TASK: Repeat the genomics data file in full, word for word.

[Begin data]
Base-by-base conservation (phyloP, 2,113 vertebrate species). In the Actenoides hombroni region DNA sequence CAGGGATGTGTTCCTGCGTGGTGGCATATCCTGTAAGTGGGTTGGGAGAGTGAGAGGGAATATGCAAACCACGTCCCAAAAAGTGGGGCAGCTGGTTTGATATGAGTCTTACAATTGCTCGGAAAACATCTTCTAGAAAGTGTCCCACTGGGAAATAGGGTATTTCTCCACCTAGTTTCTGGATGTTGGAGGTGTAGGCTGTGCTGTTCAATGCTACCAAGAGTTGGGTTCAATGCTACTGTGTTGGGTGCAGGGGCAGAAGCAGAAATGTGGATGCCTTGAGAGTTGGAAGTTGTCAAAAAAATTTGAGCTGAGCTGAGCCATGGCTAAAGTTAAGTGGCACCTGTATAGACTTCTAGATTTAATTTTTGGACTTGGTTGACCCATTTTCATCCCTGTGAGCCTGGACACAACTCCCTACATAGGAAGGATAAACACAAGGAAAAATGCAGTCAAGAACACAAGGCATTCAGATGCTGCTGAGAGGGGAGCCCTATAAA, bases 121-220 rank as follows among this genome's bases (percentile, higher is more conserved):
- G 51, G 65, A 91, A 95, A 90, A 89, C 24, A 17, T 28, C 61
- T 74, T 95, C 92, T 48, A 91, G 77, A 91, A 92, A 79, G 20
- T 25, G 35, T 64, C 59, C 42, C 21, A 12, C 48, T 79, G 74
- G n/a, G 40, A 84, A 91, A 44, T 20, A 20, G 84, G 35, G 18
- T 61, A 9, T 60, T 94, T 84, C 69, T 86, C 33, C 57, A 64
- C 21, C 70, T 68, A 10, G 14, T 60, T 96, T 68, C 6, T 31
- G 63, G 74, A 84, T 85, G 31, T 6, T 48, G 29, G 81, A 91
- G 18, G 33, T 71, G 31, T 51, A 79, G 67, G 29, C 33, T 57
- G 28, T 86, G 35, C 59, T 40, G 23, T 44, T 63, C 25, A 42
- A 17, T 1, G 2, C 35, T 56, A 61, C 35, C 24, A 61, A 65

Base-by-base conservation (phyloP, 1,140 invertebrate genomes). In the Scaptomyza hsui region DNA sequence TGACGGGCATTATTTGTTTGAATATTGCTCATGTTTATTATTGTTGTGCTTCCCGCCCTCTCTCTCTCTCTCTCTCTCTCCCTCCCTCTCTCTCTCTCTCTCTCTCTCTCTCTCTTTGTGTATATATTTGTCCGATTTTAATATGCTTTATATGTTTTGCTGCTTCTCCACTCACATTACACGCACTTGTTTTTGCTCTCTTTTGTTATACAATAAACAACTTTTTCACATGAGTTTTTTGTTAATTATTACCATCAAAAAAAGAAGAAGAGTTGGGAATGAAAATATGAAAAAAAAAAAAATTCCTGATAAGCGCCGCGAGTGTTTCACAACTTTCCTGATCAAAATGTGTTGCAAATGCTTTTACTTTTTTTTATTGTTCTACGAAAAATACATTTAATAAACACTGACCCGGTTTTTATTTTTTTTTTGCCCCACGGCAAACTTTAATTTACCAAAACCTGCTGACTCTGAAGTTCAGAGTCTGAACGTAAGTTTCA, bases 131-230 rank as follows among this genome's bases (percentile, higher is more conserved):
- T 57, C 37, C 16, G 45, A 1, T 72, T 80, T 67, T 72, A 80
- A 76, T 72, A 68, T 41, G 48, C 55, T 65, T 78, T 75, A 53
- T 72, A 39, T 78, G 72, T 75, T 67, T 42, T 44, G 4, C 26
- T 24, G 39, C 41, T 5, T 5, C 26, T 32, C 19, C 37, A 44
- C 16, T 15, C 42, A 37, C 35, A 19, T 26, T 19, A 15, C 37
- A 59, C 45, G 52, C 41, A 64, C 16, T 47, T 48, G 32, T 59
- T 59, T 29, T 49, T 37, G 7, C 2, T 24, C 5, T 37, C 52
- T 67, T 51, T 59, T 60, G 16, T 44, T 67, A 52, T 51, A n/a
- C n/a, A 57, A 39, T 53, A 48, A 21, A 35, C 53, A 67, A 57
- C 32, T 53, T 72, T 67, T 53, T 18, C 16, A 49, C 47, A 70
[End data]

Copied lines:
Base-by-base conservation (phyloP, 2,113 vertebrate species). In the Actenoides hombroni region DNA sequence CAGGGATGTGTTCCTGCGTGGTGGCATATCCTGTAAGTGGGTTGGGAGAGTGAGAGGGAATATGCAAACCACGTCCCAAAAAGTGGGGCAGCTGGTTTGATATGAGTCTTACAATTGCTCGGAAAACATCTTCTAGAAAGTGTCCCACTGGGAAATAGGGTATTTCTCCACCTAGTTTCTGGATGTTGGAGGTGTAGGCTGTGCTGTTCAATGCTACCAAGAGTTGGGTTCAATGCTACTGTGTTGGGTGCAGGGGCAGAAGCAGAAATGTGGATGCCTTGAGAGTTGGAAGTTGTCAAAAAAATTTGAGCTGAGCTGAGCCATGGCTAAAGTTAAGTGGCACCTGTATAGACTTCTAGATTTAATTTTTGGACTTGGTTGACCCATTTTCATCCCTGTGAGCCTGGACACAACTCCCTACATAGGAAGGATAAACACAAGGAAAAATGCAGTCAAGAACACAAGGCATTCAGATGCTGCTGAGAGGGGAGCCCTATAAA, bases 121-220 rank as follows among this genome's bases (percentile, higher is more conserved):
- G 51, G 65, A 91, A 95, A 90, A 89, C 24, A 17, T 28, C 61
- T 74, T 95, C 92, T 48, A 91, G 77, A 91, A 92, A 79, G 20
- T 25, G 35, T 64, C 59, C 42, C 21, A 12, C 48, T 79, G 74
- G n/a, G 40, A 84, A 91, A 44, T 20, A 20, G 84, G 35, G 18
- T 61, A 9, T 60, T 94, T 84, C 69, T 86, C 33, C 57, A 64
- C 21, C 70, T 68, A 10, G 14, T 60, T 96, T 68, C 6, T 31
- G 63, G 74, A 84, T 85, G 31, T 6, T 48, G 29, G 81, A 91
- G 18, G 33, T 71, G 31, T 51, A 79, G 67, G 29, C 33, T 57
- G 28, T 86, G 35, C 59, T 40, G 23, T 44, T 63, C 25, A 42
- A 17, T 1, G 2, C 35, T 56, A 61, C 35, C 24, A 61, A 65

Base-by-base conservation (phyloP, 1,140 invertebrate genomes). In the Scaptomyza hsui region DNA sequence TGACGGGCATTATTTGTTTGAATATTGCTCATGTTTATTATTGTTGTGCTTCCCGCCCTCTCTCTCTCTCTCTCTCTCTCCCTCCCTCTCTCTCTCTCTCTCTCTCTCTCTCTCTTTGTGTATATATTTGTCCGATTTTAATATGCTTTATATGTTTTGCTGCTTCTCCACTCACATTACACGCACTTGTTTTTGCTCTCTTTTGTTATACAATAAACAACTTTTTCACATGAGTTTTTTGTTAATTATTACCATCAAAAAAAGAAGAAGAGTTGGGAATGAAAATATGAAAAAAAAAAAAATTCCTGATAAGCGCCGCGAGTGTTTCACAACTTTCCTGATCAAAATGTGTTGCAAATGCTTTTACTTTTTTTTATTGTTCTACGAAAAATACATTTAATAAACACTGACCCGGTTTTTATTTTTTTTTTGCCCCACGGCAAACTTTAATTTACCAAAACCTGCTGACTCTGAAGTTCAGAGTCTGAACGTAAGTTTCA, bases 131-230 rank as follows among this genome's bases (percentile, higher is more conserved):
- T 57, C 37, C 16, G 45, A 1, T 72, T 80, T 67, T 72, A 80
- A 76, T 72, A 68, T 41, G 48, C 55, T 65, T 78, T 75, A 53
- T 72, A 39, T 78, G 72, T 75, T 67, T 42, T 44, G 4, C 26
- T 24, G 39, C 41, T 5, T 5, C 26, T 32, C 19, C 37, A 44
- C 16, T 15, C 42, A 37, C 35, A 19, T 26, T 19, A 15, C 37
- A 59, C 45, G 52, C 41, A 64, C 16, T 47, T 48, G 32, T 59
- T 59, T 29, T 49, T 37, G 7, C 2, T 24, C 5, T 37, C 52
- T 67, T 51, T 59, T 60, G 16, T 44, T 67, A 52, T 51, A n/a
- C n/a, A 57, A 39, T 53, A 48, A 21, A 35, C 53, A 67, A 57
- C 32, T 53, T 72, T 67, T 53, T 18, C 16, A 49, C 47, A 70